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Since my last blog post where I stressed the need for our continued commitment to push the patient experience movement forward I have had a positive, life-changing experience.
Early on Friday, April 19, as we were wrapping up Patient Experience Conference 2013, my wife called to let me know she was having contractions. "Nothing imminent," she calmly told me.
It is not often you spend three intense conference days stressing the critical importance of patient experience--of people and process, patient perspective, strategic imperative--only to turn around and be that patient or family member yourself. But those three days were followed by three days admitted to the hospital--experiencing labor and delivery (L & D), post-partum care and watching everything our caregivers did to provide for my wife, our new son and me.
by Alan Sager
In 1960, 42 acute care hospitals with 8,000 beds served Detroit's 1.7 million residents. But only four hospitals with 2,700 beds survived to serve 700,000 residents in 2010.
All of the survivors are costly major teaching hospitals. Especially in winter, ambulances are sometimes challenged to provide rapid response to the people of a 139-square-mile city whose residential side streets rarely see snow plows.
Detroit is not alone. Hospital "deserts" are conspicuous--and growing--in broad expanses of St. Louis, Cleveland, Washington, Atlanta, several Texas cities, New York City's boroughs, and elsewhere.
by Alicia Caramenico, FierceHealthcare
With critics around the country increasingly questioning whether nonprofit hospitals are providing enough charity care to justify their tax-exempt status, the pressure is on for nonprofits to demonstrate their charitable duties and put their financial assistance programs to work.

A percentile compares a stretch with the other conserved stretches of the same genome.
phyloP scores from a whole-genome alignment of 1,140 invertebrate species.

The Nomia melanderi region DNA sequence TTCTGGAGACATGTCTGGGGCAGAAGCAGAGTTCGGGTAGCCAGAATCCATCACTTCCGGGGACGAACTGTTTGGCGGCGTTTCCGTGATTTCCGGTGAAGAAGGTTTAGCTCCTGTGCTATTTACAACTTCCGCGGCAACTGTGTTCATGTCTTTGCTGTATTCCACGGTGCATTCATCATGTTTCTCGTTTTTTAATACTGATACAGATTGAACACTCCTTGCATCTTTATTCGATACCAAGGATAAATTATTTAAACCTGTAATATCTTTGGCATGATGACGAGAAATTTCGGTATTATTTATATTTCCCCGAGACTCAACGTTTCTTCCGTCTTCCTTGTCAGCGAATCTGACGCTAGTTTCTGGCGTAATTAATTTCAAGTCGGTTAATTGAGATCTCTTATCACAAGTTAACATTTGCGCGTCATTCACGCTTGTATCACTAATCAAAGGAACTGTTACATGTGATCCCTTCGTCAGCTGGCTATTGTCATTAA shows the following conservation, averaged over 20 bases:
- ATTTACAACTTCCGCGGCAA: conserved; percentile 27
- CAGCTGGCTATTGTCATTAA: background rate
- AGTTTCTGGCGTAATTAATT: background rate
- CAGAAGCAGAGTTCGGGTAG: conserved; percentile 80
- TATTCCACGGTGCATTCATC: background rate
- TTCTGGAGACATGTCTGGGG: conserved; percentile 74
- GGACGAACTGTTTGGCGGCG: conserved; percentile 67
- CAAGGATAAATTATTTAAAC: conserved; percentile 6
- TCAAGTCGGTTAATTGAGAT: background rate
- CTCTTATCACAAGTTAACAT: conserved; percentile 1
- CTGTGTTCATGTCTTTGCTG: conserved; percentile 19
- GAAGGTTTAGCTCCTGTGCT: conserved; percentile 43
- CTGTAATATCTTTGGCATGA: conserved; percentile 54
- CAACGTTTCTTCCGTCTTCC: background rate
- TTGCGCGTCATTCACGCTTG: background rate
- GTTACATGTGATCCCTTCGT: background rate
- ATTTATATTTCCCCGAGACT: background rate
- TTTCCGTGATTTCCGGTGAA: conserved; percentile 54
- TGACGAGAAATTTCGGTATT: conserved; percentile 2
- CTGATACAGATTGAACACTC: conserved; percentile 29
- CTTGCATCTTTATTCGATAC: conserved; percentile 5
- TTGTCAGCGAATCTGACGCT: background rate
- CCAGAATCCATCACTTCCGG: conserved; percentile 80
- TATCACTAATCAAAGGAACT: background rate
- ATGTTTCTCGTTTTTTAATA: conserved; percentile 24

FierceHealthFinance talked to George Semko (pictured), vice president of Revenue Cycle at Meritus Health System in Maryland, about how the organization is serving financially disadvantaged patients in a post-reform healthcare landscape.
Read the full interview at FierceHealthFinance.
by Kent Bottles
The 91-7 confirmation by the U.S. Senate of Marilyn B. Tavenner as administrator of the Centers for Medicare & Medicaid Services means we now have a permanent CMS leader for the first time since Mark B. McClellan, M.D., left the post in October 2006.
Republicans refused to allow a vote on Obama's first choice, Donald M. Berwick, M.D.; he served as acting administrator for 18 months under a recess appointment.
Does this bipartisan Senate vote mean we have finally accepted that the Affordable Care Act is the law of the land? Will all Americans now work together to ensure the new law will be fully implemented as smoothly as possible?
In a word, the answer to those questions is no.
That was a question a physician asked me at dinner last week and I answered simply, "World-class quality, safety and service at half the price."
Healthcare reform/transformation is a problem in the guise of a political conflict. What the two political parties argue over is who has the legal right to control and regulate the healthcare market: the federal government, state governments or private industry.
This is a war that has been waged since we began as a nation and it shows no sign of slowing.
Unfortunately, while corporate lobbyists spend hundreds of millions of dollars to defend their entrenched positions, our country is losing the increasingly global competition to provide high-quality, low-cost healthcare services.
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